This cycle of talks wants to highlight how ideas from tropical geometry have contributed not only to the solution, but also to the development of enumerative geometric problems regarding moduli spaces of curves, and maps from curves to curves. We will spend a little of time reviewing the origins of this story, i.e. the development of tropical Hurwitz numbers as combinatorial analogues for the classical Hurwitz numbers. We will discuss a more recent interpretation that views tropical Hurwitz numbers as the natural computation for the intersection number of the double ramification cycle with an element of the log Chow ring of the moduli space of curves (called in this case the branch polynomial, as it is presented as a piecewise polynomial function on the moduli spaces of tropical curves) which is determined by the tropical moduli space of covers of the projective line. We will see that from the tropical perspective analogous piecewise polynomial functions may be associated to $k$-DR cycles (cycles arising from spaces of twisted pluri-differentials), thus giving rise to $k$-analogues of Hurwitz numbers (called leaky Hurwitz numbers) that enjoy many of the algebro-combinatorial properties of Hurwitz numbers - such as piecewise polynomiality and wall crossings.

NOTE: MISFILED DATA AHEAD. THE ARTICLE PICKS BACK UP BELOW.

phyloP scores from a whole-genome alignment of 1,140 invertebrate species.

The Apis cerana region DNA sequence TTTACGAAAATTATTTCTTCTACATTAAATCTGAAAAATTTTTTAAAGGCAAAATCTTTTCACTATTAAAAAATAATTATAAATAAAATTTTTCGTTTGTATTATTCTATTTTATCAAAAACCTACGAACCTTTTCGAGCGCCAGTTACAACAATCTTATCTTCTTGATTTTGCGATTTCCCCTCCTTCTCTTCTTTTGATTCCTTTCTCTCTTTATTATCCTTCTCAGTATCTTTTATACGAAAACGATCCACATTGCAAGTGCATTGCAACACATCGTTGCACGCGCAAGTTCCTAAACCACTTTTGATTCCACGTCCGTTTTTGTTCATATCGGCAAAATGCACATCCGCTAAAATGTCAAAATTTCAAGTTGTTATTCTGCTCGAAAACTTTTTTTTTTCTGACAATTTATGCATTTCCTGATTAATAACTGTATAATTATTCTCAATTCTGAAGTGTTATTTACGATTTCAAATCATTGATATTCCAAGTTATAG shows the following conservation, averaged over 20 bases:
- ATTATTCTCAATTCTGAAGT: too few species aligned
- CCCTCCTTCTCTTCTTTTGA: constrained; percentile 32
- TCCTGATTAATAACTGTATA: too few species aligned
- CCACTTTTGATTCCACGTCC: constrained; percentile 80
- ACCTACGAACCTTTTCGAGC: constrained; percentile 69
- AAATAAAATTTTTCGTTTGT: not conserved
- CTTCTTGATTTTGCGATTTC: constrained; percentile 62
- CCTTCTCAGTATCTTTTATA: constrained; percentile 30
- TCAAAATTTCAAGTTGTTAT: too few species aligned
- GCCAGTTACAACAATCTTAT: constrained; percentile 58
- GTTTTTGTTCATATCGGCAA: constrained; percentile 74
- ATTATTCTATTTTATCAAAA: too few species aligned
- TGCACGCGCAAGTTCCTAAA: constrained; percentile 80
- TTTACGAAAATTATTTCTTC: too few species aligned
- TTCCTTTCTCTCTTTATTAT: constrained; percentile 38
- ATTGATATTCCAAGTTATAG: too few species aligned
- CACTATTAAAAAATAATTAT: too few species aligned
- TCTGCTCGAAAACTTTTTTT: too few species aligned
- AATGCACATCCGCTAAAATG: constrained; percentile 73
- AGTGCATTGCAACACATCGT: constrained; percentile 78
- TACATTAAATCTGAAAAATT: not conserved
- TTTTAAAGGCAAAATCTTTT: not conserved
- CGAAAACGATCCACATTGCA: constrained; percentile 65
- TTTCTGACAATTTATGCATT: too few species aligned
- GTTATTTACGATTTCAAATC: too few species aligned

We will present some work in progress which intends to incorporate descendants into these pictures. Tropical algorithms are developed that give rise to some intriguingly simple formulas in the case when one point is fully ramified. The material presented is based on many years of joint work with several people, including Paul Johnson, Hannah Markwig, Dhruv Ranganathan and Johannes Schmitt.